Louping ill virus in the UK: a review of the hosts, transmission and ecological consequences of control

Gilbert, L. (2016) Louping ill virus in the UK: a review of the hosts, transmission and ecological consequences of control. Experimental and Applied Acarology, 68(3), pp. 363-374. (doi: 10.1007/s10493-015-9952-x) (PMID:26205612)

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Louping ill virus (LIV) is a tick-borne flavivirus that is part of the tick-borne encephalitis complex of viruses (TBEV) and has economic and welfare importance by causing illness and death in livestock, especially sheep, Ovies aries, and red grouse, Lagopus lagopus scoticus, an economically valuable gamebird. Unlike Western TBEV which is found primarily in woodlands and is reservoired by small rodents, LIV is not generally transmitted by small rodents but instead by sheep, red grouse and mountain hares and, therefore, is associated with upland heather moorland and rough grazing land. Red grouse are a particularly interesting transmission host because they may acquire most of their LIV infections through eating ticks rather than being bitten by ticks. Furthermore, the main incentive for the application of LIV control methods is not to protect sheep, but to protect red grouse, which is an economically important gamebird. The widespread intensive culling of mountain hares which has been adopted in several areas of Scotland to try to control ticks and LIV has become an important issue in Scotland in recent years. This review outlines the reservoir hosts and transmission cycles of LIV in the UK, then describes the various control methods that have been tried or modelled, with far-reaching implications for conservation and public opinion.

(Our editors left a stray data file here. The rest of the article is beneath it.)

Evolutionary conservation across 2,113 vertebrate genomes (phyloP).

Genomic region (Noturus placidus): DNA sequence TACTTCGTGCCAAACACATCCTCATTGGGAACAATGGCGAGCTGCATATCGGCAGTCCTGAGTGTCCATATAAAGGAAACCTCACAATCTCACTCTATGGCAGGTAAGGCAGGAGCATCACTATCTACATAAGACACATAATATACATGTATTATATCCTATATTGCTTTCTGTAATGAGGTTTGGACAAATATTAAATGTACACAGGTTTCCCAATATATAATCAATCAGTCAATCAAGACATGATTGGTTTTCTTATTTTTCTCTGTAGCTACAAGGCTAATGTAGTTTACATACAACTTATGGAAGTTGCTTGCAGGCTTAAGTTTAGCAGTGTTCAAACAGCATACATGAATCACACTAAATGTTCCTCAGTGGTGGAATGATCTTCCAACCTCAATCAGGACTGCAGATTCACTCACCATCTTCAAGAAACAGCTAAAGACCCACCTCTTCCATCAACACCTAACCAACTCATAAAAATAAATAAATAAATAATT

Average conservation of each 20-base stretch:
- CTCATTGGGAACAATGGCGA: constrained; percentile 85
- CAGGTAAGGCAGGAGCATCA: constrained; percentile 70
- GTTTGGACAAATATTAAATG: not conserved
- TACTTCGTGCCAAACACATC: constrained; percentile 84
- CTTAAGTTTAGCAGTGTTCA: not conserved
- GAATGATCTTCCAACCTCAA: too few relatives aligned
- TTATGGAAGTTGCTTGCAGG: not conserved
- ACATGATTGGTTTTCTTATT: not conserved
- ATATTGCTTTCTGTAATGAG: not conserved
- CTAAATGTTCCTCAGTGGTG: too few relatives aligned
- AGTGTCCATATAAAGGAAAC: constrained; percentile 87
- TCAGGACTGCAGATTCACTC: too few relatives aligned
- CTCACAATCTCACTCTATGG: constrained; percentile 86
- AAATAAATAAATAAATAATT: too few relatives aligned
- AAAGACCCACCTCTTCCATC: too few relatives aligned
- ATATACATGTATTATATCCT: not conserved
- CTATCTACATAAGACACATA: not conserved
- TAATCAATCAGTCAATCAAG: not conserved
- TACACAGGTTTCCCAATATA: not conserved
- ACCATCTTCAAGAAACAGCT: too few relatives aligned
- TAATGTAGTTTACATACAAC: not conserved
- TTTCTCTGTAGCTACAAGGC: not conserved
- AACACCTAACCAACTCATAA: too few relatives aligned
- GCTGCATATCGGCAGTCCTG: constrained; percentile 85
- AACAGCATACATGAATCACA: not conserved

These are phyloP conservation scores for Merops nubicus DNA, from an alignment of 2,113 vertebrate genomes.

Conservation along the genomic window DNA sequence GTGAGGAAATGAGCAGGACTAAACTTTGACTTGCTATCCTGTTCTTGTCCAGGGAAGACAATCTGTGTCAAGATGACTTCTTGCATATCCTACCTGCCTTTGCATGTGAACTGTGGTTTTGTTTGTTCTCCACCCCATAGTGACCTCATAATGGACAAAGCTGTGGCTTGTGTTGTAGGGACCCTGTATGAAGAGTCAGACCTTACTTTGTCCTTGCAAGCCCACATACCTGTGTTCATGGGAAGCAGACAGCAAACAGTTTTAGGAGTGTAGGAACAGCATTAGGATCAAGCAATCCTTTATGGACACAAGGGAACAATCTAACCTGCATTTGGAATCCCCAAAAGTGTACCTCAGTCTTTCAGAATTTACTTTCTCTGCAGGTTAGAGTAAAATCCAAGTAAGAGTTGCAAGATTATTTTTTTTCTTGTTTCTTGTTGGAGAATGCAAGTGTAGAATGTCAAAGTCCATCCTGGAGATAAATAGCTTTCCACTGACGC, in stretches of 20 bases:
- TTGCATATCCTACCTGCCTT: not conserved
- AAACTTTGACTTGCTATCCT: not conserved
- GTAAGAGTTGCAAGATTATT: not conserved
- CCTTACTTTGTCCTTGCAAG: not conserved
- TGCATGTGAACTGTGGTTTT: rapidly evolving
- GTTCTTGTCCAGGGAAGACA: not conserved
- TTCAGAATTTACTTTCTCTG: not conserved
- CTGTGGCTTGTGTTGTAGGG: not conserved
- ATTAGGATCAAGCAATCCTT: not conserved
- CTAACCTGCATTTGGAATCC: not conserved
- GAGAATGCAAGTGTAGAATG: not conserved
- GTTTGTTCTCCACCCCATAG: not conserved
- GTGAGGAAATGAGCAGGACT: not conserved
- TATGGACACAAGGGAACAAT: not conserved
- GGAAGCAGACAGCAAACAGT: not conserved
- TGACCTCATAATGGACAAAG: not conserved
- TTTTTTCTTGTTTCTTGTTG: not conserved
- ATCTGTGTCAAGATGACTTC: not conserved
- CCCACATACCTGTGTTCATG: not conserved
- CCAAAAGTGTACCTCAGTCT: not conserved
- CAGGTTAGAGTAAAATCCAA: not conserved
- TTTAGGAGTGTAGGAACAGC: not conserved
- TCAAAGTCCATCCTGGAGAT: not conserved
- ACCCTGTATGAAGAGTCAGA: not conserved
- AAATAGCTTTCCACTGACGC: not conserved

Item Type:Articles
Glasgow Author(s) Enlighten ID:Gilbert, Dr Lucy
Authors: Gilbert, L.
College/School:College of Medical Veterinary and Life Sciences > School of Biodiversity, One Health & Veterinary Medicine
Journal Name:Experimental and Applied Acarology
ISSN (Online):1572-9702
Published Online:24 July 2015

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